INDIEV Teams Up With Foxconn To Launch Electric SUVs

Samson Amore

Samson Amore is a reporter for dot.LA. He holds a degree in journalism from Emerson College. Send tips or pitches to samsonamore@dot.la and find him on Twitter @Samsonamore.

INDIEV Teams Up With Foxconn To Launch Electric SUVs
Photo Courtesy of IndiEV

INDIEV, a startup based in Vernon, announced this week it will partner with Taiwanese tech conglomerate Foxconn to build its first prototypes of its upcoming electric SUV, nicknamed the INDI One.

The debut makes it the seventh consumer electric vehicle company to enter Los Angeles’s crowded cohort of green carmakers.


The factory, however, won’t be in Los Angeles. Instead, INDIEV will use a former Lordstown Motors electric vehicle plant in Ohio, which partner Foxconn now owns after purchasing it for $230 million last October. The plan is for INDIEV to use the Ohio operations to produce prototypes of the INDI One, which the company began developing in 2017.

“Foxconn’s facilities are massive, with plenty of space for the different vehicles’ manufacturing lines to all coexist,” an INDIEV spokesperson told dot.LA via email. “At the end of the day, these are manufacturing partnerships, and all [original equipment manufacturers] need somewhere in America to produce their vehicles. It’s no surprise that Foxconn’s talents are in high demand.”

As such, for now, Foxconn is involved with INDIEV strictly in a production capacity, but may soon become an investor: INDIEV’s spokesperson said the companies are discussing expanding their partnership.

Per INDIEV’s website,the company plans to begin delivering reserved vehicles by the third quarter of 2023. So what can consumers expect from the INDI One?

The car is set to have a range of 230 miles and a top speed of 120 mph. Though reservations start at $45,000, INDIEV wouldn’t disclose how many orders it’s received for the upcoming car.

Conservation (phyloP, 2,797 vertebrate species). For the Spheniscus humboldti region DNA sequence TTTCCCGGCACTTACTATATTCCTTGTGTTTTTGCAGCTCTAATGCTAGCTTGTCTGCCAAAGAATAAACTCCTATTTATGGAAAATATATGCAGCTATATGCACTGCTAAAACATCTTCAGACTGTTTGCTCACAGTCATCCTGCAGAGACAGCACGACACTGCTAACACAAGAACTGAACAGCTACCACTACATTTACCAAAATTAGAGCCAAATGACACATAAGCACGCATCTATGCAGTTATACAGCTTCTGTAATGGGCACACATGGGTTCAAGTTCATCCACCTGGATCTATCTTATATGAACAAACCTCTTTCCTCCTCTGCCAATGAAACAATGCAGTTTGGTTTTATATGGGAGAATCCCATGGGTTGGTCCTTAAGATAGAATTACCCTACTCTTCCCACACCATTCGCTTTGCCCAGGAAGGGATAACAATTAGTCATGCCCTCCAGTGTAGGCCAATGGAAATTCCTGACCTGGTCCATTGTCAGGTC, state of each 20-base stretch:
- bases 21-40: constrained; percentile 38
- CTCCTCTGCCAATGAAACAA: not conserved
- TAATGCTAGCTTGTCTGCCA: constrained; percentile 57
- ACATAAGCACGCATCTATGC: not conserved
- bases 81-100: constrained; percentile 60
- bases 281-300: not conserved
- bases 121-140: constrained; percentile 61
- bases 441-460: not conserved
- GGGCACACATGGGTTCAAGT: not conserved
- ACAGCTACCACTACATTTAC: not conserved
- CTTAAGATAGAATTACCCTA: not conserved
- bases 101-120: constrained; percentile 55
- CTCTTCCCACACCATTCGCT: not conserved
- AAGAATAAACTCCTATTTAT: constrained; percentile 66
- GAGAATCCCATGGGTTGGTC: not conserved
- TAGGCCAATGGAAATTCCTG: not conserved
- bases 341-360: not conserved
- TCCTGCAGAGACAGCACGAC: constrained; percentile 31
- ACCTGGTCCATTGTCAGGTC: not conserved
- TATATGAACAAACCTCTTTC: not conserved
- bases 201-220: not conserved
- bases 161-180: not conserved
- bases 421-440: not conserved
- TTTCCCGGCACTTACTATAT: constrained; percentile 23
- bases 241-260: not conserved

It also wouldn’t say if the vehicle has been certified by the Environmental Protection Agency. But their spokesperson noted the INDI One passed all test crashes and is preparing to begin the certification process with federal agencies soon – a vital step towards getting cars on the road.

Aesthetically speaking, for a car that claims to be “unique,” the INDI One looks a lot like most other electric SUVs on the market or in development right now. In particular its exterior is quite similar to Manhattan Beach-based Fisker’s battery-electric crossover SUV named Ocean, or Jaguar’s electric I-Pace car.

The main differentiator for INDIEV is therefore its almost over-zealous embrace of tech. The INDI One will supposedly be filled with cameras, not just for safety but content creation and editing in the vehicle. Like rival Tesla the car will supposedly run video games, streaming apps, and VR.

Plus the cars will be tied to the blockchain – which might sound ridiculous but INDIEV says it plans to offer its own token in the future and claims that a blockchain-enabled car could allow drivers to earn passive income just by owning one: “Just by turning on your car every day and participating in the decentralized ledger, you will receive a daily share of transactions fees from activity on the blockchain,” the company promised in January.

To be clear, this deal isn’t the first time Foxconn has linked with a local EV maker to provide much-needed factory expertise and space – the auto manufacturer is also backing Manhattan Beach-based Fisker, and inked a nearly identical deal with Fisker last year to produce its cars at the same Ohio factory.

As such, INDIEV is basically bunking with a competitor at the Ohio plant. Which isn’t necessarily an issue for the EV industry writ large if large manufacturers like Foxconn with experience running massive factories want to supplement the operations of several EV makers at once. No one can argue that we don’t need more battery, charger and assembly plants in the U.S., and not every company can crack the factory code like Tesla. Making it valuable for EV startups like INDIEV to sign these agreements to ensure they don’t have to take on the cost and logistics that come with building a factory from scratch.

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